If the church organization in the late nineteenth century was post-charismatic and pre-bureaucratic, it was also unlike classical pre-bureaucratic forms of organization which typically are avocational and directed by persons of independent means. An example would be a medieval fiefdom ruled by a vassal of a king. The situation of the general authorities was much different. In virtually every case, a large part of their outside incomes were linked to church-controlled businesses like ZCMI, Consolidated Wagon and Machine, or Hotel Utah, or they were beholden to the church for outstanding loans. In some cases, as with James E. Talmage and John A. Widtsoe, church stipends provided their entire or principal income.4 Thus financially the church’s hierarchy had some characteristics of a bureaucracy though church funds were not the only source of income for its [p. 249] organizational leaders.

Yet the form of organization was collegial, essentially a pre-bureaucratic form. Many commentators on church government have missed this point. Frank Cannon’s Under the Prophet in Utah pictures the church as an autocracy run by Joseph F. Smith; Samuel W. Taylor’s recent study offers a similar emphasis.5

Doctrinally and historically the church leadership thus exhibited both hierarchical and collegial elements. Both are built into the scriptural injunctions about church government. Doctrine and Covenants 107 declares that “the Presidency of the High Priesthood … has a right to officiate in all offices in the church” (v. 9), indicating a hierarchical superiority to other quorums in the church. At the same time the Twelve, “special witnesses of the name of Christ,” are said to “form a quorum, equal in authority and power to the three presidents previously mentioned” (vs. 23-24)—a collegial element. In addition, the seventy “form a quorum equal in authority to that of the Twelve special witnesses or Apostles” (vs. 25-26).

In light of these dual characteristics, crises—often those associated with succession in the First Presidency—made the conflict between hierarchy and collegiality more conspicuous than did operational problems. There are, of course, exceptions to this generalization.6 In most cases, however, Timothy Ware’s generalization made about conciliarism in the Greek Orthodox Church holds for the LDS church as well: “In the Church, there is neither dictatorship nor individualism, but harmony and unanimity; men remain free but not isolated, for they are united in love, in faith, and in sacramental communion. In a council this idea of harmony and free unanimity can be seen worked out in practice. In a true council no single member arbitrarily imposes his will upon the rest, but each consults with the others, and in this way all freely achieve a `common end.'”7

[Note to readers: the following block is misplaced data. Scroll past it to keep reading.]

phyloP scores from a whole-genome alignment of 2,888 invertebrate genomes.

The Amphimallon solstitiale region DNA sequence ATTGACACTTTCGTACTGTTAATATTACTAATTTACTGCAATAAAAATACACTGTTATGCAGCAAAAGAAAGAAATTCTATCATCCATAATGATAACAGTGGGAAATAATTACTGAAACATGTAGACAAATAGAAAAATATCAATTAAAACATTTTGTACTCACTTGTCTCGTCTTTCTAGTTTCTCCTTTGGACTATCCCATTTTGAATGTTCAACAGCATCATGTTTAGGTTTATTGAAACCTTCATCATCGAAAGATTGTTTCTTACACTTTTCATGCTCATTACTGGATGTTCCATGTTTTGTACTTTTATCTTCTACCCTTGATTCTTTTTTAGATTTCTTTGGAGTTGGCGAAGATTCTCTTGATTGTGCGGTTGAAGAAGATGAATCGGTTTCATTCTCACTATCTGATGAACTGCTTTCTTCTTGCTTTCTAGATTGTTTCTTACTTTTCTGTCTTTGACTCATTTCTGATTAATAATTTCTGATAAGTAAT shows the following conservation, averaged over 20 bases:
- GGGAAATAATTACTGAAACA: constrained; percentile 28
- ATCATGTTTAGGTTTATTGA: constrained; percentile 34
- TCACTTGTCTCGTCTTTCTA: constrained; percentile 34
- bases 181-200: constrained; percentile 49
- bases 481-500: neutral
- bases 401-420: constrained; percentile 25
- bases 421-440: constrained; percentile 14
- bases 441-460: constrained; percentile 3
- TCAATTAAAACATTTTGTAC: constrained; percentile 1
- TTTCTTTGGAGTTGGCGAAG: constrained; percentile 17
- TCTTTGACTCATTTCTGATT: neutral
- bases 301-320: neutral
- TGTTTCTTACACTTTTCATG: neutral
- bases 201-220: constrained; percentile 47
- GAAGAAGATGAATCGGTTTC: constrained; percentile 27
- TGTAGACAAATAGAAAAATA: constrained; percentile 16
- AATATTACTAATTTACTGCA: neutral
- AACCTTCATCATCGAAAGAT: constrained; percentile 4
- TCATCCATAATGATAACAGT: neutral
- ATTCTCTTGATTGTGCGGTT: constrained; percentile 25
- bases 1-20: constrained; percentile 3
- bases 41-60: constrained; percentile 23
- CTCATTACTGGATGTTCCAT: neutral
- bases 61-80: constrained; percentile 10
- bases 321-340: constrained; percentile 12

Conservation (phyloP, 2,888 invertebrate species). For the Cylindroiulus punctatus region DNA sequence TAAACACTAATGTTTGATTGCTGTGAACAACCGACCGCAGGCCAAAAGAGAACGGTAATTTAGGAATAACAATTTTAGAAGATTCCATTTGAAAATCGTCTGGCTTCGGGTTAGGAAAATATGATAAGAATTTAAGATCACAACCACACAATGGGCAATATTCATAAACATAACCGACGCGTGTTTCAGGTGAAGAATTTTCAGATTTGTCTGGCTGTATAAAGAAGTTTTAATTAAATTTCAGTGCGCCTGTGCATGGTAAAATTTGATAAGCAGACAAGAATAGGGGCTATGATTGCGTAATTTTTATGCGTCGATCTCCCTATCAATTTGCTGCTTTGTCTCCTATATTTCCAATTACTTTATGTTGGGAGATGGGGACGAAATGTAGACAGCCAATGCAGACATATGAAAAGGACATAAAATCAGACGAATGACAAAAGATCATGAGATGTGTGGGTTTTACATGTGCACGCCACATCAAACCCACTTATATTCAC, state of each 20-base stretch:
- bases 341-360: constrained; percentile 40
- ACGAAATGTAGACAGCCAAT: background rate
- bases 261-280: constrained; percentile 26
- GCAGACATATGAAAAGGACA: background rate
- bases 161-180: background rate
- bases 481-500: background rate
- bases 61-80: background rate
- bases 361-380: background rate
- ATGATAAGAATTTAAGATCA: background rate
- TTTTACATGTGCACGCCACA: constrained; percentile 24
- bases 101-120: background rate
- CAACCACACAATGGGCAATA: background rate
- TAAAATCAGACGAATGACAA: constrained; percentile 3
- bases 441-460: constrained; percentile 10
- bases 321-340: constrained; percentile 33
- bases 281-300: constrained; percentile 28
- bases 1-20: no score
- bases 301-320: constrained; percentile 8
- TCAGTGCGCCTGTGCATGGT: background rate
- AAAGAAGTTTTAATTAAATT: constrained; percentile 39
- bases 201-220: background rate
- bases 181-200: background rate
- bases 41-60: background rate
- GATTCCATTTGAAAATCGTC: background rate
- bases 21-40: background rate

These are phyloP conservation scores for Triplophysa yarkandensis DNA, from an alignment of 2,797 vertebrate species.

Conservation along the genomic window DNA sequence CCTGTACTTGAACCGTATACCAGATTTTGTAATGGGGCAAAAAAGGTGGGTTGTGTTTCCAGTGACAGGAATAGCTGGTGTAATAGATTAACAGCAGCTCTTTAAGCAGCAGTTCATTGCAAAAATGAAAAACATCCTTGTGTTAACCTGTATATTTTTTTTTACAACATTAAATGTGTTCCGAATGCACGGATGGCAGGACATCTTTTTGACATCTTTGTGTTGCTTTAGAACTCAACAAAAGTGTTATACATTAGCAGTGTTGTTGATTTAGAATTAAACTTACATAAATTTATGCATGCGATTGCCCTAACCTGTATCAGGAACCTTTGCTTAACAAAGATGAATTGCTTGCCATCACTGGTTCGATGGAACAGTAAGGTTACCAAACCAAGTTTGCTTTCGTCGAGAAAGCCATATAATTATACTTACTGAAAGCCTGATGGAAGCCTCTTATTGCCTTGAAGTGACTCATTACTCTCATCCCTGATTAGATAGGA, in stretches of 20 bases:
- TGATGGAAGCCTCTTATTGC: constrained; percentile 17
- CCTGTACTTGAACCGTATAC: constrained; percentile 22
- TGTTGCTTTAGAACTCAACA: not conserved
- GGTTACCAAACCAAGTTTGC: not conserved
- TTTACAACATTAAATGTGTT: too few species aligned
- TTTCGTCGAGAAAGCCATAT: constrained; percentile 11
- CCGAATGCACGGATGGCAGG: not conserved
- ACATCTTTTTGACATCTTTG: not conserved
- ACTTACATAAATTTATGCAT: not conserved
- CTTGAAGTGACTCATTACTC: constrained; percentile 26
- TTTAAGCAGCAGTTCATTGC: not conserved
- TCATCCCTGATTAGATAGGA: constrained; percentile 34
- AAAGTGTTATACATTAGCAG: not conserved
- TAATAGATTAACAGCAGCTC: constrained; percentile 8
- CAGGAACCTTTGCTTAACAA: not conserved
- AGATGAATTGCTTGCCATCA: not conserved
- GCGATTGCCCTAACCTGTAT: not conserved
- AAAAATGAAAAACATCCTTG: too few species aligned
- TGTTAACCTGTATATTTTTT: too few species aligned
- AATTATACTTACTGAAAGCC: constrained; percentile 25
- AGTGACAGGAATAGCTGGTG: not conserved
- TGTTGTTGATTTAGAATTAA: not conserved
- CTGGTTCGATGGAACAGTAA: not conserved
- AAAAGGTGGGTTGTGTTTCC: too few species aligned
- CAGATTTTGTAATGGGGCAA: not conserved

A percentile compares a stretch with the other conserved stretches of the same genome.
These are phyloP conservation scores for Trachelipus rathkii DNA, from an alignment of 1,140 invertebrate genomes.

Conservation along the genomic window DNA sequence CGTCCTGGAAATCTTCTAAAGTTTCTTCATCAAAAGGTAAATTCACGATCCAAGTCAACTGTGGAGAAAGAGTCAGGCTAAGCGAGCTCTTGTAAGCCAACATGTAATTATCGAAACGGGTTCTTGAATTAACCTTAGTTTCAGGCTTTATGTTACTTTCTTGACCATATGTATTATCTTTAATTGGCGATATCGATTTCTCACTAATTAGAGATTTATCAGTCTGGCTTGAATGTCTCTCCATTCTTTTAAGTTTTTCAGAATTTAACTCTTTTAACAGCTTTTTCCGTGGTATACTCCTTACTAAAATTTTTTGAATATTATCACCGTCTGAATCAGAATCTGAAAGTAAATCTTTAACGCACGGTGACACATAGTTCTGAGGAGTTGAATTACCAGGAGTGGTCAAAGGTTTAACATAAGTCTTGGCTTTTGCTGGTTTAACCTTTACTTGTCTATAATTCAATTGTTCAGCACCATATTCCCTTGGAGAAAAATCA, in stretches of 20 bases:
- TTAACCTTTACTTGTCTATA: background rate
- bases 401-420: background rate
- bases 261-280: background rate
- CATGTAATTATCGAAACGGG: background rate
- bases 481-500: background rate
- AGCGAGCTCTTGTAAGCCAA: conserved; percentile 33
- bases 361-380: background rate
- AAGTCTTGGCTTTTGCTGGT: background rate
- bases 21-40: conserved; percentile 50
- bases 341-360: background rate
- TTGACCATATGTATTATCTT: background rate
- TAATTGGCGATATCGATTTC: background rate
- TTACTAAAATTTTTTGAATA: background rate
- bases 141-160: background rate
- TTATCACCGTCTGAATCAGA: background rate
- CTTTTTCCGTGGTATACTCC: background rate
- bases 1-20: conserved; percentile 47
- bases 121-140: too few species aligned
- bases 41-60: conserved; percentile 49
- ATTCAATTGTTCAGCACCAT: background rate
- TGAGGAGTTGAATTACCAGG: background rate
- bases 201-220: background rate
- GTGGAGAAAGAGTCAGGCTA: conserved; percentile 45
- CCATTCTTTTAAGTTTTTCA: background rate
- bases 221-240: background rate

When schismatic tendencies and disharmony have developed in the LDS church, in a number of cases the Twelve resolved them by collegial action. An instructive parallel is the operation of the cardinals during medieval schisms in the Roman Catholic Church.8 Like the succession dispute between Urban VI and Clement VII, the crisis at the death of Joseph Smith not only posed the question of succession but also of a unified church’s continued existence.